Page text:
I recently cleaned my V70XC's ETM at 116k miles. It has never been cleaned and had a nice black ring around the butterfly. The result is more smooth idling and power delivery and 2+ mpg increase! I was amazed. Probably want to do this cleaning every 50k miles or so.
Here are some directions and writeupshere for more info.
When you replace the spark plugs, you are likely to find the plastic wire looms crumple into bunch of little pieces when you move them around. I just took mine off and replace it with cheap 3/8 inch wire looms from your local auto or electronics store and tape it up with electrical tape. It has held up fine after 50k miles so Volvo's original looms must be much weaker against the heat.
Here is what a retaped loom looks like
Mass Air Flow sensor is located in the air intake tube just after the air filter. It measures amount of air flowing through the tube by heating a wire and measure how much it is cooled by the air flowing past it.
The heated wire on the sensor gets dirty and I had engine shut off and sputtering problems on my 2001 V70 T5 when the car was warmed up at 115k miles. Most of the time I got no codes and finally got 3 ECM codes (ECM 1300 - MAF, ECM 982A - control module, ECM 904D - accelerator pedal sensor) a couple of times when the car was sputtering.
I suspected MAF so I swapped the MAF from the other Volvo we own and it worked like a charm.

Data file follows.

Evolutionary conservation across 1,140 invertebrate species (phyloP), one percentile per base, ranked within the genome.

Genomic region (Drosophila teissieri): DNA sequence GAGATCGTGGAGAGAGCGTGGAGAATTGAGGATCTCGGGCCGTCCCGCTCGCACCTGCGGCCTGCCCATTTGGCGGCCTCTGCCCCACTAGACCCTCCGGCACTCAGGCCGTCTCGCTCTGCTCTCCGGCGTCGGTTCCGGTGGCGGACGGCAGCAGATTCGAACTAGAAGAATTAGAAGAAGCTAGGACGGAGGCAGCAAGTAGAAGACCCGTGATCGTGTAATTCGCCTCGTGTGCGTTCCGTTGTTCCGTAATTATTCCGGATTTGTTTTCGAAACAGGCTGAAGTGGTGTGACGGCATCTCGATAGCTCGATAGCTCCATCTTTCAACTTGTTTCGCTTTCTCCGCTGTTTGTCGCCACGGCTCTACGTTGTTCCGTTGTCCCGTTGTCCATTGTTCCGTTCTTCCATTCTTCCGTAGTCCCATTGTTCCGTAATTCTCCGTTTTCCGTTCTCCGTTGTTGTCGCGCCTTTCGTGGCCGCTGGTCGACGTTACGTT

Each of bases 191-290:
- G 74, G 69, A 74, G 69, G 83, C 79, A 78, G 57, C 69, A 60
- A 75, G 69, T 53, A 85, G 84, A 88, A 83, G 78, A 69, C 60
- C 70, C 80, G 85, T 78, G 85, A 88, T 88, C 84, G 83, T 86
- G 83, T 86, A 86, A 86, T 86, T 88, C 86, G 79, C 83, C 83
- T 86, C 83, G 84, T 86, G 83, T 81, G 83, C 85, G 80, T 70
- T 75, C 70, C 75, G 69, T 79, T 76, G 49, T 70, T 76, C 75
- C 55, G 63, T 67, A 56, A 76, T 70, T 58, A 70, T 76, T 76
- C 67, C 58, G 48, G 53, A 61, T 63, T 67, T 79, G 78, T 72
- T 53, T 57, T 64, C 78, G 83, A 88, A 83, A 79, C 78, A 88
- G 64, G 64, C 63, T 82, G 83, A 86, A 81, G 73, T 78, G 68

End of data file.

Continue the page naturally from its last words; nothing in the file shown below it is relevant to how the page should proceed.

There is a way to clean these MAF, you just buy MAF cleaner ($6) at the auto parts store or use any electrical contact cleaner. Insert the spray tube (don't worry about the strong spray, its okay) and aim at the heated metal in the MAF to spray it a few times. Mine had blackened and took a few sprays to get it back to bare metal.
Volvo's MAF removal directions aren't very clear so I took a few pictures.
Cleaning didn't quite work for for me as the car still had rough idling and sputtering problems. I finally replaced the MAF with a new one and WOW, it idles and runs super smooth now.
A failing MAF seems to also produce some rough transmission shifts. These all went away when my new MAF was installed.
Aftermarket Parts Warning
I got an aftermarket new MAF from ebay for like $60. There is no marking of manufacturer and it introduced different sputtering problems. Be sure you get Bosch or Volvo MAF. Bosch is the MAF maker for Volvo.
Note there are several different versions of MAF for this car depending on year, engine type turbo, none turbo, and R. So make sure you get the right one. (01 turbo is Bosch 0280218108 and 02+ turbo (none R) is Bosch 0280218088, none turbo have different part number) Here is ipd's site on which ones to buy.